Policy responsiveness to all citizens or only to voters? A longitudinal analysis of policy responsiveness in OECD countries

Ruth Dassonneville, Fernando Feitosa, Marc Hooghe, Jennifer Oser

Research output: Contribution to journalArticlepeer-review

3 Scopus citations

Abstract

A close connection between public opinion and policy is considered a vital element of democracy. In representative systems, elections are assumed to play a role in realising such congruence. If those who participate in elections are not representative of the public at large, it follows that the reliance on elections as a mechanism of representation entails a risk of unequal representation. In this paper, we evaluate whether voters are better represented by means of an analysis of policy responsiveness to voters and citizens in democracies worldwide. We construct a uniquely comprehensive dataset that includes measures of citizens’ and voters’ ideological (left–right) positions, and data on welfare spending in Organisation for Economic Cooperation and Development countries since 1980. We find evidence of policy responsiveness to voters, but not to the public at large. Since additional tests suggest that the mechanism of electoral turnout does not cause this voter-policy responsiveness, we outline alternate mechanisms to test in future research.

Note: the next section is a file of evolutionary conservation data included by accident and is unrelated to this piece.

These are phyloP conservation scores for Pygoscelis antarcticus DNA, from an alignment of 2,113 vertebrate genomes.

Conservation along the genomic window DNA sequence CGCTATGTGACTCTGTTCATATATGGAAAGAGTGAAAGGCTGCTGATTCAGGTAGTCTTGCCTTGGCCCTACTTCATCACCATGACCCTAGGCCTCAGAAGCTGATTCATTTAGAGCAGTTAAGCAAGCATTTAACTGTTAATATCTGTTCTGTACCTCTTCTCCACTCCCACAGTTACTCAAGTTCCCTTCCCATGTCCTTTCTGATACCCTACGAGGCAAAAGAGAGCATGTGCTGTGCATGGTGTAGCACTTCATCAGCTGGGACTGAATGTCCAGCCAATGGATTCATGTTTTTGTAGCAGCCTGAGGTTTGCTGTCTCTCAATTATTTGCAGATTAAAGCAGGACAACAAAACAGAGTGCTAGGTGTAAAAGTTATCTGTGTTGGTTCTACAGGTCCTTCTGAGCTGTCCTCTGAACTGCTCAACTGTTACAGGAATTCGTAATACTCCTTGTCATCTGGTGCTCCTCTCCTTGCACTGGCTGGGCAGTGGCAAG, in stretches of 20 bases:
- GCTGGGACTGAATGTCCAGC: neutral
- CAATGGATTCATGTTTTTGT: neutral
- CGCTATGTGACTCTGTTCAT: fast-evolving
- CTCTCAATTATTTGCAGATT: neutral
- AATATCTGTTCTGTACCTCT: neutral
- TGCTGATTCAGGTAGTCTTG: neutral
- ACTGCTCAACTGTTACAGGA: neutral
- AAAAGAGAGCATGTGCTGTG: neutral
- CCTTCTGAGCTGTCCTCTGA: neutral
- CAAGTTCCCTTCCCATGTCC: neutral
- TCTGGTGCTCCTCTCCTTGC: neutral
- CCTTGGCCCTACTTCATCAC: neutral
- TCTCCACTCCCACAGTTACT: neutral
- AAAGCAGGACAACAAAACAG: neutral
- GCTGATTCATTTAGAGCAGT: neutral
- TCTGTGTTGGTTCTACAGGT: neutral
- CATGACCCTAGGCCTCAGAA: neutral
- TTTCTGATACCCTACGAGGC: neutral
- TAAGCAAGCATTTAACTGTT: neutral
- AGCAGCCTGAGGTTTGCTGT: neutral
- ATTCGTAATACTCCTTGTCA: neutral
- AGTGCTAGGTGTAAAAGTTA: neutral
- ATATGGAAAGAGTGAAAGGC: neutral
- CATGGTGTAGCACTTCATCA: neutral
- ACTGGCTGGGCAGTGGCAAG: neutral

Original languageEnglish
Pages (from-to)583-602
Number of pages20
JournalEuropean Journal of Political Research
Volume60
Issue number3
DOIs
StatePublished - 1 Aug 2021

Keywords

  • ideology
  • left–right self-placement
  • median voter
  • policy responsiveness
  • responsiveness
  • social spending

ASJC Scopus subject areas

  • Sociology and Political Science

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